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One Degree Friday October 16 2020

Even though Meghan Markle’s long-term legacy at the palace might be inspiring the communications office to be more creative in their use of social media, she and husband Prince Harry aren’t particularly fond of it themselves. Ever since moving to California earlier this year, the couple has used some of their newfound freedom to advocate against hate speech and misinformation online. Over the summer, they teamed up with the racial justice nonprofit Color of Change on their campaign Stop Hate for Profit, and behind the scenes, Meghan and Harry called business leaders to discuss Facebook’s moderation strategies. In an interview Wednesday, Meghan spoke about just how deep her dislike for social media runs, comparing it to an addiction.
VANITY FAIR

Google Chat Incident Report Shows How Outages Can Happen

A Google incident report labeled “Confidential – Not for publication” about a Google Chat outage was apparently leaked. The document provides a rare glimpse into how Google’s backend can fail. While this is not connected to Google’s recent indexing failures, it does provide a view of the complexity of Google’s systems and the kinds of things that can go wrong.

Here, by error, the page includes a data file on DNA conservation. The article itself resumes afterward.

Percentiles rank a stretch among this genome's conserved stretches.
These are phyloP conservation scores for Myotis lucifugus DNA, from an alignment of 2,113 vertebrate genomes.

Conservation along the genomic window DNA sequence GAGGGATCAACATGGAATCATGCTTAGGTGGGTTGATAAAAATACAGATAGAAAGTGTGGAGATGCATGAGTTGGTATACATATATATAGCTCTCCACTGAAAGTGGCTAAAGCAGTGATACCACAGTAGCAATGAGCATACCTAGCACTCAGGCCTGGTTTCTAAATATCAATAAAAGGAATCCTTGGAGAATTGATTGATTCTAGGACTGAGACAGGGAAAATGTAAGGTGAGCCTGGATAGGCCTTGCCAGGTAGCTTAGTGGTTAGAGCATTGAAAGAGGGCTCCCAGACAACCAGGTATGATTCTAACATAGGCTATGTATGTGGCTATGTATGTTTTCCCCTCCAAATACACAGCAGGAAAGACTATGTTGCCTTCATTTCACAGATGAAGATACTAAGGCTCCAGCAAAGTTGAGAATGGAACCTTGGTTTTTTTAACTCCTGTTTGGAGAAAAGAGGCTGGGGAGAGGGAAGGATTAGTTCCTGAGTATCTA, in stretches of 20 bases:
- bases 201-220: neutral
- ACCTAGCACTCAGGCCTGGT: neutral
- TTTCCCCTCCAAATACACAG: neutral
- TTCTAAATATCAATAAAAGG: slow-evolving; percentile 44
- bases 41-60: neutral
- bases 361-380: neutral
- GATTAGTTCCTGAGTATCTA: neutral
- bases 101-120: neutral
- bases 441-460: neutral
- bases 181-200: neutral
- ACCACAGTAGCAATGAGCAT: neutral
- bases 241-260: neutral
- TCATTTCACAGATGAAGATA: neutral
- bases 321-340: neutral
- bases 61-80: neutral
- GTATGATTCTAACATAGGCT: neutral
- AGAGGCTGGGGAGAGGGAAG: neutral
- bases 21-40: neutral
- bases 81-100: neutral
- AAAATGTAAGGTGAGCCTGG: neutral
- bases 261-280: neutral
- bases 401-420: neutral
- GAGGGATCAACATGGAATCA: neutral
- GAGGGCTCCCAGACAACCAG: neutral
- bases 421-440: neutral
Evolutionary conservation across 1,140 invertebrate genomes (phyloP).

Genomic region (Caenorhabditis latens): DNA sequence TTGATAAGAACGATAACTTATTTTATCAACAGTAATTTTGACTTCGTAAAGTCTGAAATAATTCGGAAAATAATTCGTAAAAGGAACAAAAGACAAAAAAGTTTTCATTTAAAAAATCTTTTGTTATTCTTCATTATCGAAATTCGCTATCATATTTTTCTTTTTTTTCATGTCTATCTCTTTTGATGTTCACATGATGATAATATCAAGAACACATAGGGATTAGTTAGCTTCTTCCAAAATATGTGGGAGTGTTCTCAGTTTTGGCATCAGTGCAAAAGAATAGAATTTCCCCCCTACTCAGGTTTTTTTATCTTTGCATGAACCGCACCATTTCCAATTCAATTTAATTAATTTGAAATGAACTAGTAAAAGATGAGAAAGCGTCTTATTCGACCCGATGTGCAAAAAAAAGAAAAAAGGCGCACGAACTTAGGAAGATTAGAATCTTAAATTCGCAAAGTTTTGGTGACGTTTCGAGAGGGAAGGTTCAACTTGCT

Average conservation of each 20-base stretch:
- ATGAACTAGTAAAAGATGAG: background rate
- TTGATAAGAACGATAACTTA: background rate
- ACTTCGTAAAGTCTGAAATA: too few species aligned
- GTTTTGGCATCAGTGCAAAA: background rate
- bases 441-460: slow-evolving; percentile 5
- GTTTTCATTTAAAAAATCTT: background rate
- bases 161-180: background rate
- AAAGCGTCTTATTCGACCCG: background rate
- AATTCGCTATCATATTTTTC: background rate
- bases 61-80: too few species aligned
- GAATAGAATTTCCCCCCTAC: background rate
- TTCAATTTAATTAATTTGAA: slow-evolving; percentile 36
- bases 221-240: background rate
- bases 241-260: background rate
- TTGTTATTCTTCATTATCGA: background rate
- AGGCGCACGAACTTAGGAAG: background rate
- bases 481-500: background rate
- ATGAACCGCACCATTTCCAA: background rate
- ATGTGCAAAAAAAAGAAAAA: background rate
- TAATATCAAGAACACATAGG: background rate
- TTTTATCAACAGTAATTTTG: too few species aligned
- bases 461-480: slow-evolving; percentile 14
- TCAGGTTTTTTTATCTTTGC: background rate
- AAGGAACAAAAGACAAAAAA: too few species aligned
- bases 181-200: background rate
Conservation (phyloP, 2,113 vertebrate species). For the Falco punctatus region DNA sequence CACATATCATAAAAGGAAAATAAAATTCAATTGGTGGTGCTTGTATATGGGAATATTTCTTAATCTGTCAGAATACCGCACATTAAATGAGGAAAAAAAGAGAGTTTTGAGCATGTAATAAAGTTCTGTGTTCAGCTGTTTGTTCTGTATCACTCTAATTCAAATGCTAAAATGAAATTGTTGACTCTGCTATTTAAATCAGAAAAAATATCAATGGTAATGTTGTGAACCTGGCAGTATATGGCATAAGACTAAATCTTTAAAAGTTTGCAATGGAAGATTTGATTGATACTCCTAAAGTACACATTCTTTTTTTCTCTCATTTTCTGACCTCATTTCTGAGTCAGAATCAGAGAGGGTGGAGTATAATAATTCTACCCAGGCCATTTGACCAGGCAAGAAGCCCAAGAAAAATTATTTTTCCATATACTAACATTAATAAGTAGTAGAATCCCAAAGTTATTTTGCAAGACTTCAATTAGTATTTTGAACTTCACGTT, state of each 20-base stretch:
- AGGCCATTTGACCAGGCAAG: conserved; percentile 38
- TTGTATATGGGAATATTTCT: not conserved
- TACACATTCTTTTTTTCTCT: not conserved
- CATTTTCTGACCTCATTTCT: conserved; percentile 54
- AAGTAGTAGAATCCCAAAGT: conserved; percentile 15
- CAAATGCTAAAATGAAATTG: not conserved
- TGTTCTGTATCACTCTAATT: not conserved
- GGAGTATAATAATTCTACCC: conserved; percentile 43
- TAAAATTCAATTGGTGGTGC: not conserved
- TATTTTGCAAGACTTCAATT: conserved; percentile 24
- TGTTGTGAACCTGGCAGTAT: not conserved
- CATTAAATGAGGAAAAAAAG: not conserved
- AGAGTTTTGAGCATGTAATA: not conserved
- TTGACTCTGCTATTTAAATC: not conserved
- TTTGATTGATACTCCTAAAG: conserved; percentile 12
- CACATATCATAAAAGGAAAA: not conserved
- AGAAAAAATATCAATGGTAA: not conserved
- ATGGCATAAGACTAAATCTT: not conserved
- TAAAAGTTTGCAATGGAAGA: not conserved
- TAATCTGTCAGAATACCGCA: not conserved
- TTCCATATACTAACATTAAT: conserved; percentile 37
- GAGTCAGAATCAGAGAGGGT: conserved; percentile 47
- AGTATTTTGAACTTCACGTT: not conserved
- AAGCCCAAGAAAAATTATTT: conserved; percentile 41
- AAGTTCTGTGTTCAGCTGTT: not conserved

SEARCH ENGINE JOURNAL

Three in four Canadians want government services to be available online post COVID-19

COVID-19 is transforming the way Canadians use their identity documents and how they prioritize accessing services digitally. According to a new survey from Interac Corp., three in four Canadians (75 per cent) say government services should be accessible online instead of in-person, with approximately half agreeing it is more important now than pre-COVID-19 to access health (55 per cent) and government services (50 per cent), such as renewing a driver’s licence and registering for benefits, online.

CISION

No ‘magic bullet’ to rein in toxic social-media content, LeBlanc says

There is no magic legislative bullet to control objectionable content on social media, Intergovernmental Affairs Minister Dominic LeBlanc says.

LeBlanc told a virtual conference on democracy Wednesday if there were a simple answer, many other western democracies would have already passed such laws. In general, LeBlanc said, he favours countering false information rather than restricting it.

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